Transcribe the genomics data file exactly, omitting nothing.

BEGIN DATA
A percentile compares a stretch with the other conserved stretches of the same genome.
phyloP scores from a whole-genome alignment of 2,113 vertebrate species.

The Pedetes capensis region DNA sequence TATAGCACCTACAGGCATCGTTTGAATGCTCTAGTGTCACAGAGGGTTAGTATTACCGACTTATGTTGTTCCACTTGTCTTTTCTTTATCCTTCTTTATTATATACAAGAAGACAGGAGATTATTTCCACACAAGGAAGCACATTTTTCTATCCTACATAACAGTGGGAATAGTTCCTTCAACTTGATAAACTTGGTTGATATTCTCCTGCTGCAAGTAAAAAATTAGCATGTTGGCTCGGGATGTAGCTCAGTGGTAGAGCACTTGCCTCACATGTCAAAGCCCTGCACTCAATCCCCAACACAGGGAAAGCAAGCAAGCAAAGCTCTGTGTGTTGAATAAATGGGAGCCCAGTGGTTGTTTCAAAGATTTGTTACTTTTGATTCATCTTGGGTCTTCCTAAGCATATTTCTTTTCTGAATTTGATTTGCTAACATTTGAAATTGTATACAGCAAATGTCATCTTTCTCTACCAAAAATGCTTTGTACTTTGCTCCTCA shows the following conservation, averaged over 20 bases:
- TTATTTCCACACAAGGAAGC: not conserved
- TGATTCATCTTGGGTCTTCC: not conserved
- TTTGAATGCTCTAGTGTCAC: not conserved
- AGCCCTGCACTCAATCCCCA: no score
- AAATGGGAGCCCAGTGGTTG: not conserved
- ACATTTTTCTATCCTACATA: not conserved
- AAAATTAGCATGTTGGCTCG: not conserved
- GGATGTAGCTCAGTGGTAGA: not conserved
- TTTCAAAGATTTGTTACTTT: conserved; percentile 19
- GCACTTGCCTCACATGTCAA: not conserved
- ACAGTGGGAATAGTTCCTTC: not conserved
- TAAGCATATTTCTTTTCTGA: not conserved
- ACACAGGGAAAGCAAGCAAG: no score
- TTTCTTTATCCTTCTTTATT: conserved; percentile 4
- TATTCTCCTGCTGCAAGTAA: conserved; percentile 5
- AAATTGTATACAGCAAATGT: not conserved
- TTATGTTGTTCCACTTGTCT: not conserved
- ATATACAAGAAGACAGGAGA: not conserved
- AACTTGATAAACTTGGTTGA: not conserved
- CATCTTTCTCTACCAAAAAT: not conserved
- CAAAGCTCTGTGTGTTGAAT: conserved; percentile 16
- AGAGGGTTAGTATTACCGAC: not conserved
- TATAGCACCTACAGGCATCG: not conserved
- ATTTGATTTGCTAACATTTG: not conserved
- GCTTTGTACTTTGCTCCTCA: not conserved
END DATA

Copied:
A percentile compares a stretch with the other conserved stretches of the same genome.
phyloP scores from a whole-genome alignment of 2,113 vertebrate species.

The Pedetes capensis region DNA sequence TATAGCACCTACAGGCATCGTTTGAATGCTCTAGTGTCACAGAGGGTTAGTATTACCGACTTATGTTGTTCCACTTGTCTTTTCTTTATCCTTCTTTATTATATACAAGAAGACAGGAGATTATTTCCACACAAGGAAGCACATTTTTCTATCCTACATAACAGTGGGAATAGTTCCTTCAACTTGATAAACTTGGTTGATATTCTCCTGCTGCAAGTAAAAAATTAGCATGTTGGCTCGGGATGTAGCTCAGTGGTAGAGCACTTGCCTCACATGTCAAAGCCCTGCACTCAATCCCCAACACAGGGAAAGCAAGCAAGCAAAGCTCTGTGTGTTGAATAAATGGGAGCCCAGTGGTTGTTTCAAAGATTTGTTACTTTTGATTCATCTTGGGTCTTCCTAAGCATATTTCTTTTCTGAATTTGATTTGCTAACATTTGAAATTGTATACAGCAAATGTCATCTTTCTCTACCAAAAATGCTTTGTACTTTGCTCCTCA shows the following conservation, averaged over 20 bases:
- TTATTTCCACACAAGGAAGC: not conserved
- TGATTCATCTTGGGTCTTCC: not conserved
- TTTGAATGCTCTAGTGTCAC: not conserved
- AGCCCTGCACTCAATCCCCA: no score
- AAATGGGAGCCCAGTGGTTG: not conserved
- ACATTTTTCTATCCTACATA: not conserved
- AAAATTAGCATGTTGGCTCG: not conserved
- GGATGTAGCTCAGTGGTAGA: not conserved
- TTTCAAAGATTTGTTACTTT: conserved; percentile 19
- GCACTTGCCTCACATGTCAA: not conserved
- ACAGTGGGAATAGTTCCTTC: not conserved
- TAAGCATATTTCTTTTCTGA: not conserved
- ACACAGGGAAAGCAAGCAAG: no score
- TTTCTTTATCCTTCTTTATT: conserved; percentile 4
- TATTCTCCTGCTGCAAGTAA: conserved; percentile 5
- AAATTGTATACAGCAAATGT: not conserved
- TTATGTTGTTCCACTTGTCT: not conserved
- ATATACAAGAAGACAGGAGA: not conserved
- AACTTGATAAACTTGGTTGA: not conserved
- CATCTTTCTCTACCAAAAAT: not conserved
- CAAAGCTCTGTGTGTTGAAT: conserved; percentile 16
- AGAGGGTTAGTATTACCGAC: not conserved
- TATAGCACCTACAGGCATCG: not conserved
- ATTTGATTTGCTAACATTTG: not conserved
- GCTTTGTACTTTGCTCCTCA: not conserved